The reading of the paper titled "Triple-Top Signal of New Physics at the LHC" gave an answer to quite a few questions I had been asking myself. What is the rate of production of three or more top quarks in the proton-proton collisions that the Large Hadron Collider at CERN will start producing at the unprecedented energy of 7, 10, and ultimately 14 TeV in the next few years ? Will we be able to pinpoint those very peculiar processes ? Will their study shed light on anomalies in the Standard Model of particle physics, ultimately leading us to the discovery of new physics ?
Some background on top quarks
In order to let you figure out what the heck I am talking about, I need to explain some very basic facts about the production of rare processes in proton-proton collisions. First of all, let me introduce you to the top quark, the heaviest elementary body we have ever discovered this far.
The top quark is a very peculiar subatomic particle: it is virtually point-like as far as we can tell with the microscopes we have at our disposal (the highest energy particle accelerators), but still it weighs just a tad less than a whole gold atom (or, if that surprises you more, just about as much as ten molecules of water!). This concept, by itself, is already confusing, until we accept that "mass" at the quantum level is not the same thing we experience in our everyday life.
Still more strange is the fact that the top quark lives on average less than a trillionth of a trillionth of a second: a time so short it defies even the steepest comparison with things we have experience with. Top quarks decay so quickly after they are produced in a energetic collision, that they are not affected by the strong charge they carry, which would bind them inside hadrons if they lived longer: gluons -the jail guards of quarks- do not even have the time to realize a top quark has evaded their surveillance.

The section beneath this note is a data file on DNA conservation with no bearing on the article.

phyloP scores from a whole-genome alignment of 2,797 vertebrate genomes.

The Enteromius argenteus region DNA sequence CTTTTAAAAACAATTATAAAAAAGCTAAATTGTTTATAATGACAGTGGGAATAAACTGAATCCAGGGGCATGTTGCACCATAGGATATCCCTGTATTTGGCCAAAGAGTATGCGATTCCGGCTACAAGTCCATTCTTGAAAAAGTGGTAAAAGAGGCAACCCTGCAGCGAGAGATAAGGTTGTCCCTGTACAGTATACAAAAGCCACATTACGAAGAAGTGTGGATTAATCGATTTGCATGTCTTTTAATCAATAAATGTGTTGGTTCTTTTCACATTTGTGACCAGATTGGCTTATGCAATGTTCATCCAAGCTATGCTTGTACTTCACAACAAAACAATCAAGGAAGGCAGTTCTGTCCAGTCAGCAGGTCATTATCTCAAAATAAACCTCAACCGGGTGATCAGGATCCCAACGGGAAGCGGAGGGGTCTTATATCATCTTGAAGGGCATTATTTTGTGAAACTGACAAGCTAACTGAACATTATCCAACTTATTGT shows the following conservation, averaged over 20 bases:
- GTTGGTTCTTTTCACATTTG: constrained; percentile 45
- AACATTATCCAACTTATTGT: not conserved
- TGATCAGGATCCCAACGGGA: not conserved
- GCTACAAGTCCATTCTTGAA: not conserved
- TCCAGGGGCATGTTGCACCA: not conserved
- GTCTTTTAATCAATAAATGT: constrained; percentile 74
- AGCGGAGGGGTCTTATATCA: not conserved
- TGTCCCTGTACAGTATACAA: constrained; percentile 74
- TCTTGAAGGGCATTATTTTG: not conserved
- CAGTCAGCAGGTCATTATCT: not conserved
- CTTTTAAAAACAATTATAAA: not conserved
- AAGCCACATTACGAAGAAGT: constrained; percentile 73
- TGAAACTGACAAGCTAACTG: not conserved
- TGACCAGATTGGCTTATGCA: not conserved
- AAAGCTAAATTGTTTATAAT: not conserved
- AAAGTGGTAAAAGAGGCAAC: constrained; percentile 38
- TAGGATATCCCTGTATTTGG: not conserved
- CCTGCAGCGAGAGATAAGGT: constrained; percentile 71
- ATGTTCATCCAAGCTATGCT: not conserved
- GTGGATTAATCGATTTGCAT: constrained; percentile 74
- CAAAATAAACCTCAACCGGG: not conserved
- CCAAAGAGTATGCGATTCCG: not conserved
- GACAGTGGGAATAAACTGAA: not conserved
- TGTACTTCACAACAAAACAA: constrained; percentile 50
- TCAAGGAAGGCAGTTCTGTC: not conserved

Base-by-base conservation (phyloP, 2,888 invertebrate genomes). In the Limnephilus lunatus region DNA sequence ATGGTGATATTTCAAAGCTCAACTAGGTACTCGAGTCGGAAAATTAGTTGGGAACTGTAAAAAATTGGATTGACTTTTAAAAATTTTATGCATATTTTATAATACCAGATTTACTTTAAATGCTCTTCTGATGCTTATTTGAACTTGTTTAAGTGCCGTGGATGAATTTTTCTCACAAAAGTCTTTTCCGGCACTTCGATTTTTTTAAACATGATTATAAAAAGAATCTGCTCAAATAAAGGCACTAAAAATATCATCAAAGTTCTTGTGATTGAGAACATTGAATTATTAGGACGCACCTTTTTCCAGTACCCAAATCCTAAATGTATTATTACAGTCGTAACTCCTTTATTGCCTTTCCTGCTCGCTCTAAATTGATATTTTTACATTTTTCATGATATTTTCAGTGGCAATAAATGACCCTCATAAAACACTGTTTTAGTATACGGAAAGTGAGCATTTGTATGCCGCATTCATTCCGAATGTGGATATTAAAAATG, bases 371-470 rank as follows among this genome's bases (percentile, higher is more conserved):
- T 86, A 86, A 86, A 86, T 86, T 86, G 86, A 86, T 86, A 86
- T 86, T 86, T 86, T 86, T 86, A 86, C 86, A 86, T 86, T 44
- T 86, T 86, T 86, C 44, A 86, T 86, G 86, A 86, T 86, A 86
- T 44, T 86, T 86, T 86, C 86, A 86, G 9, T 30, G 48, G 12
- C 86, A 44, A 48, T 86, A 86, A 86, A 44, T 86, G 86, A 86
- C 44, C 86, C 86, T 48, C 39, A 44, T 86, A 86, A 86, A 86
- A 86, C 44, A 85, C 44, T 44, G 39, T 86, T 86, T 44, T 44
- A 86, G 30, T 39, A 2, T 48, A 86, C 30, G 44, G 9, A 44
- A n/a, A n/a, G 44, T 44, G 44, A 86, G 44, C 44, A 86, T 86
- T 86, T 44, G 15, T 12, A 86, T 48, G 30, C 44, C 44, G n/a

Top quarks make very interesting study ground, because of the above properties as well as others that I cannot fully explain here. But most importantly, their production is very rare if catalyzed by known Standard Model processes. This is an appealing property!
Smallness is an asset
Experimental particle physicists love to study processes which are predicted to be rare just as much as they like to measure things that are predicted to be small, because both their rarity or smallness makes them sensitive probes. To explain this, imagine you need to test a theory which says that an angel rests on the shoulder of every living creature on earth every December 25th. Angels must be pretty light: from previous experiments and other deductions you know that if they exist they weight less than a gram. You would love to determine their weight, and especially to measure it to be significantly different than zero. That would be a tentative discovery of angels! It would not prove that angels exist, of course, since other causes may have produced the observed weight gain; but the angel theory would certainly start to be considered more seriously, and you would get lots of quotations from the Vatican press.
You might detect the change of weight due to an angel with a very precise scale by recording the weight of a living creature on December 24th and 25th, then comparing the two measurements. Would you pick an elephant or an ant to perform the angel-weighting experiment ? They are both living creatures and so theory wants them both to carry an angel on December 25th, but of course the ant would be more appropriate, because you would much sooner detect a variation of one gram in its weight, rather than on the weight of the elephant!